Hmmmm- examples are difficult because I try my best to ignore it…

She doesn’t want me to change, because the things she is saying aren’t actually things I am doing wrong. They are things that she perceives that I am doing wrong, but in most cases, that I am not actually doing- although bedtime is one issue. Mostly she has trust issues, and she is mostly upset if I don’t listen to her express her trust issues about things she is worried I will do, or about how she feels if I am tired and want to go to bed earlier than her, as that takes time away from her, etc.
She also has a very very hectic job, which I think she should quit, but as we are not married, that would cause insurance issues. So she has quite a bit of stress that leaks over from the job, although those things are fun to listen to, sometimes the stress from her job leaks over to become upset with me.

I drink very little these days, but have in the past been a very very active drinker, and a self-described alcoholic. I did not expect to be able to moderate my alcohol intake, as it had become a sort of institutionalized habit with me to self-medicate with (as Leffan said above) alcohol as a food group.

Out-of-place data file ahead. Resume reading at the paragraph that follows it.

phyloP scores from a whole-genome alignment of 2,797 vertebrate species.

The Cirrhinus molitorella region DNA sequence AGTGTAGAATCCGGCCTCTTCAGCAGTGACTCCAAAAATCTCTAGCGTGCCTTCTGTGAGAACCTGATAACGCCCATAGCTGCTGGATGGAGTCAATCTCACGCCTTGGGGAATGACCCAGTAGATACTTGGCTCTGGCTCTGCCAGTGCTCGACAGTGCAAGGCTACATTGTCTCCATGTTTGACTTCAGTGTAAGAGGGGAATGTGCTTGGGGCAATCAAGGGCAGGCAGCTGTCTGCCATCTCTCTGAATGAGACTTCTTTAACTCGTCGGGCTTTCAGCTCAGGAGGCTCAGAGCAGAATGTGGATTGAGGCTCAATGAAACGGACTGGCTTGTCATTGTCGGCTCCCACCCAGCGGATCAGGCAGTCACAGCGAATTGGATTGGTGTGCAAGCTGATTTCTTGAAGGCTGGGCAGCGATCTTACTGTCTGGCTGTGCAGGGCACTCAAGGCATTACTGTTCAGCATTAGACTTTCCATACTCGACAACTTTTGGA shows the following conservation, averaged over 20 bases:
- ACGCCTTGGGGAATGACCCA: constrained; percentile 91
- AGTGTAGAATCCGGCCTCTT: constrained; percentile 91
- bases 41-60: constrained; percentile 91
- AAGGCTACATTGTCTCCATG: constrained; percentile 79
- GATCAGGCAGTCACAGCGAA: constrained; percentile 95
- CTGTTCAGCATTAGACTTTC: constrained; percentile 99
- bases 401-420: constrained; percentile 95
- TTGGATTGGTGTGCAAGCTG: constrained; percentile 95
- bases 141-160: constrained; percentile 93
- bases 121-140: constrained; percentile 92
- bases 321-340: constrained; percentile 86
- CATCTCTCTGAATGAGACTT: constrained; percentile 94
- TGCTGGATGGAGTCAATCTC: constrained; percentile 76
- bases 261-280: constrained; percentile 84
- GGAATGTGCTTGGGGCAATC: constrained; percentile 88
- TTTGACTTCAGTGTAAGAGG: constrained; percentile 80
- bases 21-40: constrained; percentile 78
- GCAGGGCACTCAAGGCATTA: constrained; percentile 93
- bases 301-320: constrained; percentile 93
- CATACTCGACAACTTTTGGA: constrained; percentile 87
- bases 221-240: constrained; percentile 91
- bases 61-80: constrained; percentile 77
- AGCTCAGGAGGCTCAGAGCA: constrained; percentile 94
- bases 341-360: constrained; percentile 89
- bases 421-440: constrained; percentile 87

I have always been extremely functional as a heavy drinker, though- so I wasn’t particularly worried about it.

However, it was stunningly easy to moderate and/or do without alcohol with her to go home to. We have a glass or two of wine every few days now, if that.

Simply stopping 99% of my alcohol intake has caused me to gradually lose about 40 pounds over the course of our relationship.

The child is mine. The mother was and still is a heavy drug user alcoholic with mental problems who hasn’t seen her in nearly two years now, and I have full legal and physical custody and have since 2006.